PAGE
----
Here’s a significant post-rules-amendments discovery decision out of the Xarelto MDL.  In In re Xarelto (Rivaroxaban) Products Liability Litigation, 2016 WL 311762 (E.D. La. Jan. 26, 2016), the court (Fallon, J.) cited both new Rule 26’s heightened proportionality emphasis, as well as privacy issues, in rejecting the plaintiffs’ discovery demand for the personnel files of a large number of the defendant’s employees.  This was not a demand for custodial files, call notes or anything peculiarly relevant to the litigation – but for personnel files.

No way, José.  Not after December 1, 2015.

A personnel file, unlike a work-related custodial file, is not the kind of thing that any company wants its litigation opponents rummaging through:

[T]he personnel file is not maintained by the employee.  The personnel file is maintained by the Human Resources department of an employer, and is likely to contain confidential employer evaluations which the employee may have never seen.  The personnel file also may include other sensitive information, such as salary, information concerning physical or mental health issues, alimony and child support garnishment, tax records, and drug test results.

Xarelto, 2016 WL 311762, at *1 (citations and quotation marks omitted).

Plaintiffs claimed that personnel files were relevant to “rush to market” and “employee” bias.  Id.  Defendant argued that these files were “not relevant to the claims or defenses in this case” – the post-December 1, 2015, discovery standard – and also that “privacy” outweighed the plaintiffs’ “broad non-particularized requests.”  Id.  Plaintiffs demanded “performance reviews, self-reviews, annual compensation information, incentive information, bonus information, post-employment information, the reason for the employee's termination (if applicable), and the existence (or lack thereof) of a non-disparagement clause.”  Id. at *5 n.4.  They wanted these documents for all employees being deposed, including sales representatives.  Id. at *2.  Plaintiffs claimed they had received similar information in three prior MDLs.  Id.

Not this time.

The court held:

[A] plaintiff in a products liability MDL cannot discover a non-party employee’s personnel file without an individualized showing of relevancy, proportionality, and particularity.  Plaintiffs have failed to make this showing in both their memorandum and proposed pretrial order. Rule 26(b) commands that all discovery be both relevant and proportional.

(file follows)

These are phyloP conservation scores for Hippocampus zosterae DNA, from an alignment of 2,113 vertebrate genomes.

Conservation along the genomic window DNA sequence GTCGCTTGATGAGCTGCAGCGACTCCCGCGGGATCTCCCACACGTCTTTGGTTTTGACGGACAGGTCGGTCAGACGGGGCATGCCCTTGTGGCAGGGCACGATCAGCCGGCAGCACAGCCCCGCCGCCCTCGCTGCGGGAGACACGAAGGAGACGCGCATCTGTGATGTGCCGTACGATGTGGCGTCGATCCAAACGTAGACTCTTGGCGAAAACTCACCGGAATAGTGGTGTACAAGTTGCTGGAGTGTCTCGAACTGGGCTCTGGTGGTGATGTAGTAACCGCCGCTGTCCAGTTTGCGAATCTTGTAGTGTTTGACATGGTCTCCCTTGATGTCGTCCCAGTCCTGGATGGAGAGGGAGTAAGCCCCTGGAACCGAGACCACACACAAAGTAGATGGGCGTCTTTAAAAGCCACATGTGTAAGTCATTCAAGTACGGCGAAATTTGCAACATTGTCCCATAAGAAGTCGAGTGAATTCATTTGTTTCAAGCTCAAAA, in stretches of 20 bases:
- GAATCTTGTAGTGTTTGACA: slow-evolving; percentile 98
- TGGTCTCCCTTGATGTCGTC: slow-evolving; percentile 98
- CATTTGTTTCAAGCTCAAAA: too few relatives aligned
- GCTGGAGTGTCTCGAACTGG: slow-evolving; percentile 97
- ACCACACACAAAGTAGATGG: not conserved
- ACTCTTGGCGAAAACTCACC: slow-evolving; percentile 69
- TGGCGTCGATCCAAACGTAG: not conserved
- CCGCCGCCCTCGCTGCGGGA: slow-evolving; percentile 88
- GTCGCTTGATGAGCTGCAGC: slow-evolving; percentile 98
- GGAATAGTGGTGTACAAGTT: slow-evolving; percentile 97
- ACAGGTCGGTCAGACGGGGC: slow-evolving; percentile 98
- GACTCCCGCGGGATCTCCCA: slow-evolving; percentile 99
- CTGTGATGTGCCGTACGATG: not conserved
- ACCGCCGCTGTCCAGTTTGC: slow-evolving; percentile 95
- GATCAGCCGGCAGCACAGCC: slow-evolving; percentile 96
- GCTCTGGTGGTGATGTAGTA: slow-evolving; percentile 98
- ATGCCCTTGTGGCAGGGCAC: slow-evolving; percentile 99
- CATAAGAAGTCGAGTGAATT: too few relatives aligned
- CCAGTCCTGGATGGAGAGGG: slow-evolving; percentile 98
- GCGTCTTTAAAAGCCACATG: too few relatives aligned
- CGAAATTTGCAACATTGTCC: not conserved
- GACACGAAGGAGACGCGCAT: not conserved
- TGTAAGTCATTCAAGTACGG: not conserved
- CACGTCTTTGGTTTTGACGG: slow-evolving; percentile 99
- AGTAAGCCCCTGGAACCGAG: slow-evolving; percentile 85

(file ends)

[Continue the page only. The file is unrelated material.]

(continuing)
Xarelto, 2016 WL 311762, at *4.  Under Rule 26(b) the “specific discovery test” for personnel files, must be conducted “on a witness-by-witness basis.”  Id.  The plaintiffs’ broad request for all witnesses’ personnel files “fails to demonstrate sufficient relevancy and particularity.”  Id.

Both privacy and “thorny issues of corporate policy” weighed against generalized discovery into personnel files.  “The privacy concerns implicated by a personnel file are distinct from those presented by a custodial file, because they are far more likely to contain personal, embarrassing material.”  Id.  As a matter of corporate employment policy:

[M]any files in a personnel file are not intended to be shared with an employee or disclosed outside of the company.  A deponent-employee may be embarrassed or upset by the production of a critical performance evaluation or self-evaluation, and allowing personnel records to be per se discoverable following a generalized showing of “rush to the market” conditions or a need for evidence of bias would eviscerate any semblance of protection.

Id.  So plaintiffs are not able to ambush opposing employees at their depositions with adverse information calculated to make the deponents turn on their employers.

The “importance of the information sought to the plaintiff’s case” was not strong enough to warrant discovery.  Id.  “[I]t is not clear that this information is sufficiently relevant and particularized to a ‘rush to the market’ theory of liability or employee bias.  The Court has been given no information about the targets of the [plaintiffs’] discovery request for personnel files, except that [plaintiffs] intend[] to depose them and that they are currently or were at one time employees of Defendants.”  Id.  After a discussion of relevant case law (all of it outside the realm of product liability), the court concluded:

With respect to the personnel records, a one-size-fits-all discovery request for eight separate categories of documents for all deposed witnesses in this matter is insufficient. . . .  Plaintiffs must show relevancy and particularity on a witness-by-witness basis.

Xarelto, 2016 WL 311762, at *5.

While it is unclear in Xarelto exactly how much the discovery rules amendments, as opposed to peculiarities of Fifth Circuit precedent, influenced Judge Fallon not to follow the three other MDLs on discovery of personnel files, the new language clearly played some role, since both proportionality and the new, less expansive scope of discovery were quoted in Xarelto.  Let that be a lesson to everyone on our side that, just because outrageous discovery was previously allowed, that alone is no reason for allowing the outrage to persist under the new discovery rules.